Crouch E, Shi S, Kelly K, McLain A, Eberth JM, Probst JC, Brown M, Merrell M, Bennett K. 2022. Rural-urban differences in adverse and positive childhood experiences: Results from the National Survey of Children's Health. Columbia, SC: Rural and Minority Health Research Center, 11 pp.
Annotation: This policy brief uses data from the 2016-2018 National Survey of Children's Health to assess the differences in adverse and positive childhood experiences among rural and urban children. The study provides the questions from the NSCH that deal with adverse experiences, which include: divorce or separation of parents/guardians; death of parent/guardian; incarceration of parent/guardian; violence among parents/guardians; violence aimed at child; witnessing violence in the neighborhood; mental illness among family/household members; substance abuse among family/household members; discrimination based on ethnicity; low income, resulting in food and/or housing insecurity. The NSCH also provides positive experiences that can help balance the adverse events. Study results show that rural and minority children and adolescents have higher rates of exposure to adverse experiences than their peers, but that rural children were also more likely to have multiple different positive experiences, such as community service or volunteer work, school, church, and having a mentor for guidance.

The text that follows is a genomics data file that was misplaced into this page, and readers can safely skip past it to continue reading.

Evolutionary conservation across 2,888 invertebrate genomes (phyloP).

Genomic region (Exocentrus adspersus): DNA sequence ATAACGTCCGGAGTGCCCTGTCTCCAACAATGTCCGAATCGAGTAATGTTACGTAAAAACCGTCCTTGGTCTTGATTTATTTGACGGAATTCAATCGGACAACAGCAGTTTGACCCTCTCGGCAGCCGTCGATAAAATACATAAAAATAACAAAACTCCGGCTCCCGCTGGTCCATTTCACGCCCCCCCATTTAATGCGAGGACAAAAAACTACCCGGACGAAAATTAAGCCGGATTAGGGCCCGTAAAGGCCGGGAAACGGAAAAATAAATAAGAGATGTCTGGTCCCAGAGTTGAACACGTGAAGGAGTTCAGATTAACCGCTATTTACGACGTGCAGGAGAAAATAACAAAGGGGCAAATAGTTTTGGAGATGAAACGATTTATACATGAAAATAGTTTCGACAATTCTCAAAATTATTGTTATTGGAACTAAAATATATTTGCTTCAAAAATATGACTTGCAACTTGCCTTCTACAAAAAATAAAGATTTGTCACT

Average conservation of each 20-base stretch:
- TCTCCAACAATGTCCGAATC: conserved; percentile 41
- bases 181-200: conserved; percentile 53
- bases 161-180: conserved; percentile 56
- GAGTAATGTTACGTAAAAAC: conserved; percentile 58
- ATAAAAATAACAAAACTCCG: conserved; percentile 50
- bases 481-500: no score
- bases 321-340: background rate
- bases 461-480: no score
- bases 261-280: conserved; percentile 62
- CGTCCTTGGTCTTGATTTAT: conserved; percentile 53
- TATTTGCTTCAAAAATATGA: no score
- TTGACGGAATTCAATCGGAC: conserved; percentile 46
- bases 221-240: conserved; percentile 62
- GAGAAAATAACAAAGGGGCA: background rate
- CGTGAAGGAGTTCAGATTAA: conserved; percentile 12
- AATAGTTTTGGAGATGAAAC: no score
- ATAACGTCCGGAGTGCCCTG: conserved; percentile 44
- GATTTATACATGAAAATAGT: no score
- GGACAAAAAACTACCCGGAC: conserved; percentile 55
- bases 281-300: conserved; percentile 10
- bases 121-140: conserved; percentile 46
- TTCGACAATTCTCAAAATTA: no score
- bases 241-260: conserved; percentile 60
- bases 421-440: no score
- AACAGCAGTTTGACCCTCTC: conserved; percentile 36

Contact: Rural and Minority Health Research Center, Arnold School of Public Health, University of South Carolina, 220 Stoneridge Drive, Suite 204, Columbia, SC 29210, Telephone: 803-251-6317 E-mail: email@example.com Web Site: https://sc.edu/study/colleges_schools/public_health/research/research_centers/sc_rural_health_research_center/
Keywords: Child health, Family health, Maltreated children, Rural health, Rural populations, Stress, Trauma, Urban health, Urban populations